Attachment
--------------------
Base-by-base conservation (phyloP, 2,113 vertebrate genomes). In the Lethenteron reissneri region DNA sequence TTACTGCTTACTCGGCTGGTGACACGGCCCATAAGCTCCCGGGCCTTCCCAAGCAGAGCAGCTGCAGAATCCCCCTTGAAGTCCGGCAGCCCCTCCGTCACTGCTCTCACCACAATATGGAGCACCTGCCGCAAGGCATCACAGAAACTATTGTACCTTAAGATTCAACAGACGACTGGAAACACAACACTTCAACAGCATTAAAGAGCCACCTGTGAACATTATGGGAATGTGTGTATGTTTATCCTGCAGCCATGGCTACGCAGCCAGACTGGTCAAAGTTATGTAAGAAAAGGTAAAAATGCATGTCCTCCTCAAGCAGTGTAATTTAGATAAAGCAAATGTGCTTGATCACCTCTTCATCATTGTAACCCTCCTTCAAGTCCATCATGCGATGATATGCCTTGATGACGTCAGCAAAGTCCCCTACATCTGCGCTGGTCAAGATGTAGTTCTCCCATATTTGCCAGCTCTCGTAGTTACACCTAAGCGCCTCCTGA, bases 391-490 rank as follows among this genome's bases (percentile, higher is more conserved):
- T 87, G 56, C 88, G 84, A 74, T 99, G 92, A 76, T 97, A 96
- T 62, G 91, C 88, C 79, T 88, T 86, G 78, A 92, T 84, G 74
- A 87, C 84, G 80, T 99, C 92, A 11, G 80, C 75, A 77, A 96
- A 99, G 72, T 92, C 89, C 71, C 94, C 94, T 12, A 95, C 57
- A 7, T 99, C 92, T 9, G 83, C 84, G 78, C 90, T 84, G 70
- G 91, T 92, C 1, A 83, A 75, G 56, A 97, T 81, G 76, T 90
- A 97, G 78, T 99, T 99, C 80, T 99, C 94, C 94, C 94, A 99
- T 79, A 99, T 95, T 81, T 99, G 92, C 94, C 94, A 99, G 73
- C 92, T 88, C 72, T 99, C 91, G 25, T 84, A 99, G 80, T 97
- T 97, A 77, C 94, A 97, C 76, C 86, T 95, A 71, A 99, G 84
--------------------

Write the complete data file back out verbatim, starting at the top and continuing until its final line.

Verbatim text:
Base-by-base conservation (phyloP, 2,113 vertebrate genomes). In the Lethenteron reissneri region DNA sequence TTACTGCTTACTCGGCTGGTGACACGGCCCATAAGCTCCCGGGCCTTCCCAAGCAGAGCAGCTGCAGAATCCCCCTTGAAGTCCGGCAGCCCCTCCGTCACTGCTCTCACCACAATATGGAGCACCTGCCGCAAGGCATCACAGAAACTATTGTACCTTAAGATTCAACAGACGACTGGAAACACAACACTTCAACAGCATTAAAGAGCCACCTGTGAACATTATGGGAATGTGTGTATGTTTATCCTGCAGCCATGGCTACGCAGCCAGACTGGTCAAAGTTATGTAAGAAAAGGTAAAAATGCATGTCCTCCTCAAGCAGTGTAATTTAGATAAAGCAAATGTGCTTGATCACCTCTTCATCATTGTAACCCTCCTTCAAGTCCATCATGCGATGATATGCCTTGATGACGTCAGCAAAGTCCCCTACATCTGCGCTGGTCAAGATGTAGTTCTCCCATATTTGCCAGCTCTCGTAGTTACACCTAAGCGCCTCCTGA, bases 391-490 rank as follows among this genome's bases (percentile, higher is more conserved):
- T 87, G 56, C 88, G 84, A 74, T 99, G 92, A 76, T 97, A 96
- T 62, G 91, C 88, C 79, T 88, T 86, G 78, A 92, T 84, G 74
- A 87, C 84, G 80, T 99, C 92, A 11, G 80, C 75, A 77, A 96
- A 99, G 72, T 92, C 89, C 71, C 94, C 94, T 12, A 95, C 57
- A 7, T 99, C 92, T 9, G 83, C 84, G 78, C 90, T 84, G 70
- G 91, T 92, C 1, A 83, A 75, G 56, A 97, T 81, G 76, T 90
- A 97, G 78, T 99, T 99, C 80, T 99, C 94, C 94, C 94, A 99
- T 79, A 99, T 95, T 81, T 99, G 92, C 94, C 94, A 99, G 73
- C 92, T 88, C 72, T 99, C 91, G 25, T 84, A 99, G 80, T 97
- T 97, A 77, C 94, A 97, C 76, C 86, T 95, A 71, A 99, G 84